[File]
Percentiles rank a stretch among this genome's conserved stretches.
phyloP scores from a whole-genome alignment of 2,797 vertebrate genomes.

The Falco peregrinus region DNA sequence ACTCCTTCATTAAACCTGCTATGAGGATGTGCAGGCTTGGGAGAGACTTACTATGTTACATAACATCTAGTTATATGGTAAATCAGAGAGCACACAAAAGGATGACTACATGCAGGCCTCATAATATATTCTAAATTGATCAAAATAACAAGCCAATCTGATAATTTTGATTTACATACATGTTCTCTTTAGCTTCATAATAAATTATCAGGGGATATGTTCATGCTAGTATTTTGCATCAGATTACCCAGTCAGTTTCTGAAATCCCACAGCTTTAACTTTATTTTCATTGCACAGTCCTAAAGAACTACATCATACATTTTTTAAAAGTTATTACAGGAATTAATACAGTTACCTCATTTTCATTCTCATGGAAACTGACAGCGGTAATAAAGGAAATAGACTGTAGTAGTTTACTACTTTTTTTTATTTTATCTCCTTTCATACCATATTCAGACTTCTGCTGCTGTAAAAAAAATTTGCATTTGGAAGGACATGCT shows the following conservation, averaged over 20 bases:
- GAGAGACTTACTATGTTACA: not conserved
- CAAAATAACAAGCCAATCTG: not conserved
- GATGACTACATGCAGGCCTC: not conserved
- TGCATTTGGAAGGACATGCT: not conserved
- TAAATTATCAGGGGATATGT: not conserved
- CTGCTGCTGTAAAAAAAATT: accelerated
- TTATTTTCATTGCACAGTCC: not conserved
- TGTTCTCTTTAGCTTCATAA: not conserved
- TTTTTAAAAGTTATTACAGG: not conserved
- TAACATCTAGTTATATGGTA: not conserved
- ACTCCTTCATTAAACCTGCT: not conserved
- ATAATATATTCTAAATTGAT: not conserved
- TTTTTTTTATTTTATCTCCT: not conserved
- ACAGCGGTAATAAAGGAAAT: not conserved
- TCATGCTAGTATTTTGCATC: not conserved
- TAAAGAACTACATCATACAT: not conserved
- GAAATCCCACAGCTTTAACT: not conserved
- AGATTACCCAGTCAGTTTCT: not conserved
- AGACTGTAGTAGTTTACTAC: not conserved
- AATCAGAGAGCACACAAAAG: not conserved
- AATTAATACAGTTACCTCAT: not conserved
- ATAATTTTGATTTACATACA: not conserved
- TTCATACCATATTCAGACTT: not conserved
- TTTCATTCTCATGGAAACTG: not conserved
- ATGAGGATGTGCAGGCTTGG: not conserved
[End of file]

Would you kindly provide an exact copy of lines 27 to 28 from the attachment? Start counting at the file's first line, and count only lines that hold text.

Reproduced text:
- TTTCATTCTCATGGAAACTG: not conserved
- ATGAGGATGTGCAGGCTTGG: not conserved